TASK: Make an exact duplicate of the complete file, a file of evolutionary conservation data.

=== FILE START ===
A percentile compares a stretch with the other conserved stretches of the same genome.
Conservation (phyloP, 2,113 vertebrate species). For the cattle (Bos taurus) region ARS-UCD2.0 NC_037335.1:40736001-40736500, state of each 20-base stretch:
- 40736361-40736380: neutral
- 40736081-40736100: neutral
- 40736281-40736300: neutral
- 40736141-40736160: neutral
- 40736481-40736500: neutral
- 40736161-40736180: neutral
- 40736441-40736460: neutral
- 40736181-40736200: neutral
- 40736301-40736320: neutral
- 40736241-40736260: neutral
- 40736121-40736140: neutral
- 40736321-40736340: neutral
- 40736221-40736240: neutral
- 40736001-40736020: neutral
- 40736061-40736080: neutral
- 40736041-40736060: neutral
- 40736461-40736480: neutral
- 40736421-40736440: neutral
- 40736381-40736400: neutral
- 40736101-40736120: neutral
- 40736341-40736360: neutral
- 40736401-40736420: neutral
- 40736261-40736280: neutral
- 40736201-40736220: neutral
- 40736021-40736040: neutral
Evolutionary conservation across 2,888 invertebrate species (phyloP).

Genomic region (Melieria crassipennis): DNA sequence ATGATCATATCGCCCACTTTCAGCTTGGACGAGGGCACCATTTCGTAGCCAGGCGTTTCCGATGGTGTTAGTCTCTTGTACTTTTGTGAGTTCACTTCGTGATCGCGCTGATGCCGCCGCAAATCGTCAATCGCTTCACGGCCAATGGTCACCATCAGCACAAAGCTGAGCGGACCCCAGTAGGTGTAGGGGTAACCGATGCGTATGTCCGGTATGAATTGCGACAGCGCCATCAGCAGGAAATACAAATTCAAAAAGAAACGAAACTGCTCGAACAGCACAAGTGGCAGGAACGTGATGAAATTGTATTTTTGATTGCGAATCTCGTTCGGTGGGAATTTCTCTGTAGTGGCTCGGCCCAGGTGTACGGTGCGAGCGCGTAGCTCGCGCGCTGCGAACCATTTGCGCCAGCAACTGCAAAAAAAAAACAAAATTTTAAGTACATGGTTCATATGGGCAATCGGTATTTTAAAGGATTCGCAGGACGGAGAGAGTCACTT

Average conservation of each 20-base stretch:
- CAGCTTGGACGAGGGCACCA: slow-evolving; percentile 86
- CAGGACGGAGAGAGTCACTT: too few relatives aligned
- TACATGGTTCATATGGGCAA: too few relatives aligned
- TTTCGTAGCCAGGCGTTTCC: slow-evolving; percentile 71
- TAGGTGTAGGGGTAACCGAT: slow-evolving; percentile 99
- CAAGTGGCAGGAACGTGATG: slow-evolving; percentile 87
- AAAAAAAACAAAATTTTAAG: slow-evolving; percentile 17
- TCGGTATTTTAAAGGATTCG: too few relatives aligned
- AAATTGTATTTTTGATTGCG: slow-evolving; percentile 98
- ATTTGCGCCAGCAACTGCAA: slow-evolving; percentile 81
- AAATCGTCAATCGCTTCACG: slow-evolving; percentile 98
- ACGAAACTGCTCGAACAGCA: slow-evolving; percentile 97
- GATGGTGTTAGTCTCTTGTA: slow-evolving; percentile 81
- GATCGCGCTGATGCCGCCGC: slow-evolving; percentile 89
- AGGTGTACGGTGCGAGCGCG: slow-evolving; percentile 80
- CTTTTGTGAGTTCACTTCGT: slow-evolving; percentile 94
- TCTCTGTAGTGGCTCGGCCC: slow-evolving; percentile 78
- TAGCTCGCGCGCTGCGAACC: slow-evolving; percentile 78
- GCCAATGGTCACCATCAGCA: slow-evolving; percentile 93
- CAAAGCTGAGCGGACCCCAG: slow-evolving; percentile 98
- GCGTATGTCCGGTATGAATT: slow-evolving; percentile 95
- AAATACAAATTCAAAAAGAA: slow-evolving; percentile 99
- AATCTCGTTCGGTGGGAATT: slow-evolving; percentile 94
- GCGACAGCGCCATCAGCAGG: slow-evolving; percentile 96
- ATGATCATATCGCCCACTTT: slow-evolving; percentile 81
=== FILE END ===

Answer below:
A percentile compares a stretch with the other conserved stretches of the same genome.
Conservation (phyloP, 2,113 vertebrate species). For the cattle (Bos taurus) region ARS-UCD2.0 NC_037335.1:40736001-40736500, state of each 20-base stretch:
- 40736361-40736380: neutral
- 40736081-40736100: neutral
- 40736281-40736300: neutral
- 40736141-40736160: neutral
- 40736481-40736500: neutral
- 40736161-40736180: neutral
- 40736441-40736460: neutral
- 40736181-40736200: neutral
- 40736301-40736320: neutral
- 40736241-40736260: neutral
- 40736121-40736140: neutral
- 40736321-40736340: neutral
- 40736221-40736240: neutral
- 40736001-40736020: neutral
- 40736061-40736080: neutral
- 40736041-40736060: neutral
- 40736461-40736480: neutral
- 40736421-40736440: neutral
- 40736381-40736400: neutral
- 40736101-40736120: neutral
- 40736341-40736360: neutral
- 40736401-40736420: neutral
- 40736261-40736280: neutral
- 40736201-40736220: neutral
- 40736021-40736040: neutral
Evolutionary conservation across 2,888 invertebrate species (phyloP).

Genomic region (Melieria crassipennis): DNA sequence ATGATCATATCGCCCACTTTCAGCTTGGACGAGGGCACCATTTCGTAGCCAGGCGTTTCCGATGGTGTTAGTCTCTTGTACTTTTGTGAGTTCACTTCGTGATCGCGCTGATGCCGCCGCAAATCGTCAATCGCTTCACGGCCAATGGTCACCATCAGCACAAAGCTGAGCGGACCCCAGTAGGTGTAGGGGTAACCGATGCGTATGTCCGGTATGAATTGCGACAGCGCCATCAGCAGGAAATACAAATTCAAAAAGAAACGAAACTGCTCGAACAGCACAAGTGGCAGGAACGTGATGAAATTGTATTTTTGATTGCGAATCTCGTTCGGTGGGAATTTCTCTGTAGTGGCTCGGCCCAGGTGTACGGTGCGAGCGCGTAGCTCGCGCGCTGCGAACCATTTGCGCCAGCAACTGCAAAAAAAAAACAAAATTTTAAGTACATGGTTCATATGGGCAATCGGTATTTTAAAGGATTCGCAGGACGGAGAGAGTCACTT

Average conservation of each 20-base stretch:
- CAGCTTGGACGAGGGCACCA: slow-evolving; percentile 86
- CAGGACGGAGAGAGTCACTT: too few relatives aligned
- TACATGGTTCATATGGGCAA: too few relatives aligned
- TTTCGTAGCCAGGCGTTTCC: slow-evolving; percentile 71
- TAGGTGTAGGGGTAACCGAT: slow-evolving; percentile 99
- CAAGTGGCAGGAACGTGATG: slow-evolving; percentile 87
- AAAAAAAACAAAATTTTAAG: slow-evolving; percentile 17
- TCGGTATTTTAAAGGATTCG: too few relatives aligned
- AAATTGTATTTTTGATTGCG: slow-evolving; percentile 98
- ATTTGCGCCAGCAACTGCAA: slow-evolving; percentile 81
- AAATCGTCAATCGCTTCACG: slow-evolving; percentile 98
- ACGAAACTGCTCGAACAGCA: slow-evolving; percentile 97
- GATGGTGTTAGTCTCTTGTA: slow-evolving; percentile 81
- GATCGCGCTGATGCCGCCGC: slow-evolving; percentile 89
- AGGTGTACGGTGCGAGCGCG: slow-evolving; percentile 80
- CTTTTGTGAGTTCACTTCGT: slow-evolving; percentile 94
- TCTCTGTAGTGGCTCGGCCC: slow-evolving; percentile 78
- TAGCTCGCGCGCTGCGAACC: slow-evolving; percentile 78
- GCCAATGGTCACCATCAGCA: slow-evolving; percentile 93
- CAAAGCTGAGCGGACCCCAG: slow-evolving; percentile 98
- GCGTATGTCCGGTATGAATT: slow-evolving; percentile 95
- AAATACAAATTCAAAAAGAA: slow-evolving; percentile 99
- AATCTCGTTCGGTGGGAATT: slow-evolving; percentile 94
- GCGACAGCGCCATCAGCAGG: slow-evolving; percentile 96
- ATGATCATATCGCCCACTTT: slow-evolving; percentile 81